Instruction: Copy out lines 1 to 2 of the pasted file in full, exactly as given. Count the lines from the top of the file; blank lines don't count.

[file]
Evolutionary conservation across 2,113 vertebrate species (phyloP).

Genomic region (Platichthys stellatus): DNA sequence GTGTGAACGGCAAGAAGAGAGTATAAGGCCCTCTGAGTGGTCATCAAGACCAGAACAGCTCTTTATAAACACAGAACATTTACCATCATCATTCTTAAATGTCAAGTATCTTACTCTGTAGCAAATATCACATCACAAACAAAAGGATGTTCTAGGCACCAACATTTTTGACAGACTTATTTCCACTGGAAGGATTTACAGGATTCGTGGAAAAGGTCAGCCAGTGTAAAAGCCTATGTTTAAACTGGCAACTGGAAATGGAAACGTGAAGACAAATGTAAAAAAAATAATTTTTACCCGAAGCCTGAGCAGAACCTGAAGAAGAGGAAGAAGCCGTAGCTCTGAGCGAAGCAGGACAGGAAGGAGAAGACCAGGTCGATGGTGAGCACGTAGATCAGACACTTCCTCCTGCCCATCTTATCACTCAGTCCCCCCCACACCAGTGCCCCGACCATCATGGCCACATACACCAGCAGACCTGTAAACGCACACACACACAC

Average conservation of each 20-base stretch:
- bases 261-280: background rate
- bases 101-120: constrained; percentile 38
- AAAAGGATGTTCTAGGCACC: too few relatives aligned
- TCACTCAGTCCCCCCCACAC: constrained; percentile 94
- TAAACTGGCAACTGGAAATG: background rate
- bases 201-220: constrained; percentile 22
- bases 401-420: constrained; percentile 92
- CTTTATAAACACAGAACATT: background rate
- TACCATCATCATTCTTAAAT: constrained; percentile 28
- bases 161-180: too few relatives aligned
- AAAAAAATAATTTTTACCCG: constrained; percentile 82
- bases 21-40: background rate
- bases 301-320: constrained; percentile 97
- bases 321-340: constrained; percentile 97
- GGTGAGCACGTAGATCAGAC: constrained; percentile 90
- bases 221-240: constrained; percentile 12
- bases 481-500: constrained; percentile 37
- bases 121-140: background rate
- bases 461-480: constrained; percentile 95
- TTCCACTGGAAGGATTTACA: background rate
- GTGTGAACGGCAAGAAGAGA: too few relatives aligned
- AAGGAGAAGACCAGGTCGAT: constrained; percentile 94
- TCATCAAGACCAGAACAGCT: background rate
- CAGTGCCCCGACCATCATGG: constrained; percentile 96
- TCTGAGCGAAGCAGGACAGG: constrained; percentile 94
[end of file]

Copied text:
Evolutionary conservation across 2,113 vertebrate species (phyloP).

Genomic region (Platichthys stellatus): DNA sequence GTGTGAACGGCAAGAAGAGAGTATAAGGCCCTCTGAGTGGTCATCAAGACCAGAACAGCTCTTTATAAACACAGAACATTTACCATCATCATTCTTAAATGTCAAGTATCTTACTCTGTAGCAAATATCACATCACAAACAAAAGGATGTTCTAGGCACCAACATTTTTGACAGACTTATTTCCACTGGAAGGATTTACAGGATTCGTGGAAAAGGTCAGCCAGTGTAAAAGCCTATGTTTAAACTGGCAACTGGAAATGGAAACGTGAAGACAAATGTAAAAAAAATAATTTTTACCCGAAGCCTGAGCAGAACCTGAAGAAGAGGAAGAAGCCGTAGCTCTGAGCGAAGCAGGACAGGAAGGAGAAGACCAGGTCGATGGTGAGCACGTAGATCAGACACTTCCTCCTGCCCATCTTATCACTCAGTCCCCCCCACACCAGTGCCCCGACCATCATGGCCACATACACCAGCAGACCTGTAAACGCACACACACACAC